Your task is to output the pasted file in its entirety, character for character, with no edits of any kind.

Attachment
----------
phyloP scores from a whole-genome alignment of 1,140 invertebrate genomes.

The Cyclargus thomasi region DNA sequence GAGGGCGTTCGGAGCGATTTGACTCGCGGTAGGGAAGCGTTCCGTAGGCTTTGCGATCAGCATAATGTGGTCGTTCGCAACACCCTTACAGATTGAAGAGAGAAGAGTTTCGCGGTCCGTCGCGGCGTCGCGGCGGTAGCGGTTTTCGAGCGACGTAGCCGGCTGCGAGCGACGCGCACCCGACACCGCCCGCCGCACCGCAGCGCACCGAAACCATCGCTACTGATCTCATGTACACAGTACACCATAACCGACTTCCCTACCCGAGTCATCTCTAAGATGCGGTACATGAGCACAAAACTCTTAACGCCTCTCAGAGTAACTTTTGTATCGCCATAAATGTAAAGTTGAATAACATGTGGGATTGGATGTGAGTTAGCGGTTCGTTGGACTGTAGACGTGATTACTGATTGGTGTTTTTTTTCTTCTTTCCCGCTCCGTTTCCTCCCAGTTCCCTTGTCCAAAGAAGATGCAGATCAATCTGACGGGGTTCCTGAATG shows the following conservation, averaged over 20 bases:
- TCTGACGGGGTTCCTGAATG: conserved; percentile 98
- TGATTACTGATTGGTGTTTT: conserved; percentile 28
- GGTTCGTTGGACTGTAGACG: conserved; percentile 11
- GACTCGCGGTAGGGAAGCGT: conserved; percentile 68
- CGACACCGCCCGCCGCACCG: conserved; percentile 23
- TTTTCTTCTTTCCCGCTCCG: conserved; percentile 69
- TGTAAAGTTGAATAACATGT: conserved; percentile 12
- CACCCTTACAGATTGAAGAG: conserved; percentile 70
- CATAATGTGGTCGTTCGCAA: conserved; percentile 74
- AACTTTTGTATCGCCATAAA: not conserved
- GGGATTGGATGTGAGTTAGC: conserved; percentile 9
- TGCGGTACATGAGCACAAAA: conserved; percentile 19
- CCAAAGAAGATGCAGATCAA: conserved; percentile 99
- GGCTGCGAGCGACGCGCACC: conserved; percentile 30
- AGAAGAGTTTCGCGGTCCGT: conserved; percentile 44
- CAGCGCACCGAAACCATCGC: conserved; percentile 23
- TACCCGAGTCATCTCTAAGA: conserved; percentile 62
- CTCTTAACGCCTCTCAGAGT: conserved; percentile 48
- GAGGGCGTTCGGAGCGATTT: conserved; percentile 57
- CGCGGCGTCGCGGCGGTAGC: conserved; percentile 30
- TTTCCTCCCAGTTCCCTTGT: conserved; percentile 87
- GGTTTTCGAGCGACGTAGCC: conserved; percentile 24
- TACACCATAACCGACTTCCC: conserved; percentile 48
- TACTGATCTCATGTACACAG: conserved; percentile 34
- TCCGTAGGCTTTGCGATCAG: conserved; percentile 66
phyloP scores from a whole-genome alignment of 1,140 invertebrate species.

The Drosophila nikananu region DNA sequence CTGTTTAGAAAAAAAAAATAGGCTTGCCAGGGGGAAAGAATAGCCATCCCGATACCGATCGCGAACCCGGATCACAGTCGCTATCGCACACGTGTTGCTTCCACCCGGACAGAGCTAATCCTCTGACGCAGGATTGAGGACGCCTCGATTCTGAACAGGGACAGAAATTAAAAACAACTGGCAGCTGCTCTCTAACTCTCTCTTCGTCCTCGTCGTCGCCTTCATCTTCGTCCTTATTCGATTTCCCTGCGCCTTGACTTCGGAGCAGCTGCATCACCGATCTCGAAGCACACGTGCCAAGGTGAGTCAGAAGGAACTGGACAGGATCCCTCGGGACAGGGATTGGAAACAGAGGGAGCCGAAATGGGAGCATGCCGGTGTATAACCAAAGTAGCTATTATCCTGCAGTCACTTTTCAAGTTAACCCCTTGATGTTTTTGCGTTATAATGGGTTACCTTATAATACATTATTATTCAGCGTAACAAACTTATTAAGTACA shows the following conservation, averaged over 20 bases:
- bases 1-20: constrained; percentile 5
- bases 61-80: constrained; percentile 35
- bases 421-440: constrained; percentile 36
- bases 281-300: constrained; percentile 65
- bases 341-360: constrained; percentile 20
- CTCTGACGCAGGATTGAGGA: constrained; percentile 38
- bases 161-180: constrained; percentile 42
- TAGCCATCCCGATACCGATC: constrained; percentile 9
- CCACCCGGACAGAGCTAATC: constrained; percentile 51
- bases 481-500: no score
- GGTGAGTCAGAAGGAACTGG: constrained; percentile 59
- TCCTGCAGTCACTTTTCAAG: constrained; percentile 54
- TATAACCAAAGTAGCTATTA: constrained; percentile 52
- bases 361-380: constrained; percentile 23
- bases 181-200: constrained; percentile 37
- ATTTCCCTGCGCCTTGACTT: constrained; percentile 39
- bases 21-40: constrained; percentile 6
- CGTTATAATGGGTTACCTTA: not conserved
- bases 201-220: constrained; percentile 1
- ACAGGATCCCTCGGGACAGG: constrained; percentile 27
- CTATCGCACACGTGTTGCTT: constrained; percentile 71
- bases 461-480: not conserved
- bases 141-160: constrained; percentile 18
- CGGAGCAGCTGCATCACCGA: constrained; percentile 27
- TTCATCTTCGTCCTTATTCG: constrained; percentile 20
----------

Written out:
phyloP scores from a whole-genome alignment of 1,140 invertebrate genomes.

The Cyclargus thomasi region DNA sequence GAGGGCGTTCGGAGCGATTTGACTCGCGGTAGGGAAGCGTTCCGTAGGCTTTGCGATCAGCATAATGTGGTCGTTCGCAACACCCTTACAGATTGAAGAGAGAAGAGTTTCGCGGTCCGTCGCGGCGTCGCGGCGGTAGCGGTTTTCGAGCGACGTAGCCGGCTGCGAGCGACGCGCACCCGACACCGCCCGCCGCACCGCAGCGCACCGAAACCATCGCTACTGATCTCATGTACACAGTACACCATAACCGACTTCCCTACCCGAGTCATCTCTAAGATGCGGTACATGAGCACAAAACTCTTAACGCCTCTCAGAGTAACTTTTGTATCGCCATAAATGTAAAGTTGAATAACATGTGGGATTGGATGTGAGTTAGCGGTTCGTTGGACTGTAGACGTGATTACTGATTGGTGTTTTTTTTCTTCTTTCCCGCTCCGTTTCCTCCCAGTTCCCTTGTCCAAAGAAGATGCAGATCAATCTGACGGGGTTCCTGAATG shows the following conservation, averaged over 20 bases:
- TCTGACGGGGTTCCTGAATG: conserved; percentile 98
- TGATTACTGATTGGTGTTTT: conserved; percentile 28
- GGTTCGTTGGACTGTAGACG: conserved; percentile 11
- GACTCGCGGTAGGGAAGCGT: conserved; percentile 68
- CGACACCGCCCGCCGCACCG: conserved; percentile 23
- TTTTCTTCTTTCCCGCTCCG: conserved; percentile 69
- TGTAAAGTTGAATAACATGT: conserved; percentile 12
- CACCCTTACAGATTGAAGAG: conserved; percentile 70
- CATAATGTGGTCGTTCGCAA: conserved; percentile 74
- AACTTTTGTATCGCCATAAA: not conserved
- GGGATTGGATGTGAGTTAGC: conserved; percentile 9
- TGCGGTACATGAGCACAAAA: conserved; percentile 19
- CCAAAGAAGATGCAGATCAA: conserved; percentile 99
- GGCTGCGAGCGACGCGCACC: conserved; percentile 30
- AGAAGAGTTTCGCGGTCCGT: conserved; percentile 44
- CAGCGCACCGAAACCATCGC: conserved; percentile 23
- TACCCGAGTCATCTCTAAGA: conserved; percentile 62
- CTCTTAACGCCTCTCAGAGT: conserved; percentile 48
- GAGGGCGTTCGGAGCGATTT: conserved; percentile 57
- CGCGGCGTCGCGGCGGTAGC: conserved; percentile 30
- TTTCCTCCCAGTTCCCTTGT: conserved; percentile 87
- GGTTTTCGAGCGACGTAGCC: conserved; percentile 24
- TACACCATAACCGACTTCCC: conserved; percentile 48
- TACTGATCTCATGTACACAG: conserved; percentile 34
- TCCGTAGGCTTTGCGATCAG: conserved; percentile 66
phyloP scores from a whole-genome alignment of 1,140 invertebrate species.

The Drosophila nikananu region DNA sequence CTGTTTAGAAAAAAAAAATAGGCTTGCCAGGGGGAAAGAATAGCCATCCCGATACCGATCGCGAACCCGGATCACAGTCGCTATCGCACACGTGTTGCTTCCACCCGGACAGAGCTAATCCTCTGACGCAGGATTGAGGACGCCTCGATTCTGAACAGGGACAGAAATTAAAAACAACTGGCAGCTGCTCTCTAACTCTCTCTTCGTCCTCGTCGTCGCCTTCATCTTCGTCCTTATTCGATTTCCCTGCGCCTTGACTTCGGAGCAGCTGCATCACCGATCTCGAAGCACACGTGCCAAGGTGAGTCAGAAGGAACTGGACAGGATCCCTCGGGACAGGGATTGGAAACAGAGGGAGCCGAAATGGGAGCATGCCGGTGTATAACCAAAGTAGCTATTATCCTGCAGTCACTTTTCAAGTTAACCCCTTGATGTTTTTGCGTTATAATGGGTTACCTTATAATACATTATTATTCAGCGTAACAAACTTATTAAGTACA shows the following conservation, averaged over 20 bases:
- bases 1-20: constrained; percentile 5
- bases 61-80: constrained; percentile 35
- bases 421-440: constrained; percentile 36
- bases 281-300: constrained; percentile 65
- bases 341-360: constrained; percentile 20
- CTCTGACGCAGGATTGAGGA: constrained; percentile 38
- bases 161-180: constrained; percentile 42
- TAGCCATCCCGATACCGATC: constrained; percentile 9
- CCACCCGGACAGAGCTAATC: constrained; percentile 51
- bases 481-500: no score
- GGTGAGTCAGAAGGAACTGG: constrained; percentile 59
- TCCTGCAGTCACTTTTCAAG: constrained; percentile 54
- TATAACCAAAGTAGCTATTA: constrained; percentile 52
- bases 361-380: constrained; percentile 23
- bases 181-200: constrained; percentile 37
- ATTTCCCTGCGCCTTGACTT: constrained; percentile 39
- bases 21-40: constrained; percentile 6
- CGTTATAATGGGTTACCTTA: not conserved
- bases 201-220: constrained; percentile 1
- ACAGGATCCCTCGGGACAGG: constrained; percentile 27
- CTATCGCACACGTGTTGCTT: constrained; percentile 71
- bases 461-480: not conserved
- bases 141-160: constrained; percentile 18
- CGGAGCAGCTGCATCACCGA: constrained; percentile 27
- TTCATCTTCGTCCTTATTCG: constrained; percentile 20